[Skip to Content]
[Skip to Content Landing]
May 9, 1986

Remitting Seronegative Symmetrical Synovitis With Pitting Edema

Author Affiliations

Temple University School of Medicine Episcopal Hospital Philadelphia

JAMA. 1986;255(18):2444. doi:10.1001/jama.1986.03370180070017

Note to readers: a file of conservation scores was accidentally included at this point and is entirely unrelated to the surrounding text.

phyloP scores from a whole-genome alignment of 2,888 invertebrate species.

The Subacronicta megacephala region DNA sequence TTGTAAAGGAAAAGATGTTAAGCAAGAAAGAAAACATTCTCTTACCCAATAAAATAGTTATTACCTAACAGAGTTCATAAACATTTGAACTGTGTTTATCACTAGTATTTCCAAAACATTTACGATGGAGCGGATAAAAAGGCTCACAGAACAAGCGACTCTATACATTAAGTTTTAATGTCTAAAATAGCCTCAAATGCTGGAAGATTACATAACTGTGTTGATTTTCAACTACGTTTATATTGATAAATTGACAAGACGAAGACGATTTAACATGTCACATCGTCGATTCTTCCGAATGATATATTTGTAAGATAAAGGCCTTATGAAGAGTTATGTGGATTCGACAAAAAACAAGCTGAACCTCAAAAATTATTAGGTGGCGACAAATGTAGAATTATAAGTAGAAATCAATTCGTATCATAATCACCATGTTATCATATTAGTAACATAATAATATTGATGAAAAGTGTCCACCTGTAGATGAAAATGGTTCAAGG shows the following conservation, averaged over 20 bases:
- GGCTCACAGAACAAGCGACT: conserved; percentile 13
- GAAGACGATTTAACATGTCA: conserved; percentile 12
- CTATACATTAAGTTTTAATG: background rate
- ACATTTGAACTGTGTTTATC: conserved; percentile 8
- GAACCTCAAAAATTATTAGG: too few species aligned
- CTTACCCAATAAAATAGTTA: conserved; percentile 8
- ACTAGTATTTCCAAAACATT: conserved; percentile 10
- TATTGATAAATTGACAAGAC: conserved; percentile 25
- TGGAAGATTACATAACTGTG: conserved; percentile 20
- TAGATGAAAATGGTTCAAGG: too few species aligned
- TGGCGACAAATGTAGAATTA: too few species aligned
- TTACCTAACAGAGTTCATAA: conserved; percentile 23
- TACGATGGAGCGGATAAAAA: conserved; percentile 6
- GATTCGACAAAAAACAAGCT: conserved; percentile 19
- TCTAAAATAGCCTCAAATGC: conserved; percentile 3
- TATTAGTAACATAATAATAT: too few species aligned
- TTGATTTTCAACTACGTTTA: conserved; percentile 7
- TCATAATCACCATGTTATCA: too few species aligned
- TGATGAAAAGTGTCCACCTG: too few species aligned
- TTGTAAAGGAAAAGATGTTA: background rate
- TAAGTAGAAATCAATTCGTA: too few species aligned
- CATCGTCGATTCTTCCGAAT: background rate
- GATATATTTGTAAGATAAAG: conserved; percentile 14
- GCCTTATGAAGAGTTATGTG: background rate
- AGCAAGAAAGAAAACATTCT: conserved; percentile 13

To the Editor.—  The article by McCarty et al1 is of interest. My purpose here is to call attention to a commonly occurring condition, namely, carpal tunnel syndrome, that may produce similar findings of edema of the hands and feet—for which a regimen of nonsteroidal and other drugs may be of limited or no benefit. Although various diseases are mentioned for consideration in evaluating these findings, carpal tunnel syndrome is ignored.A recent patient of mine, an 85-year-old man, was thought to have early seronegative rheumatoid arthritis. Instead, it proved to be bilateral carpal tunnel syndrome and his symptoms were completely relieved by conventional local therapy. In the article by McCarty et al, case 4 is stated to have nocturnal dysesthesiae in the median nerve distribution of both hands, which suggests similar entrapment. Carpal tunnel syndrome may, of course, occur alone or in combination with other diseases, including rheumatoid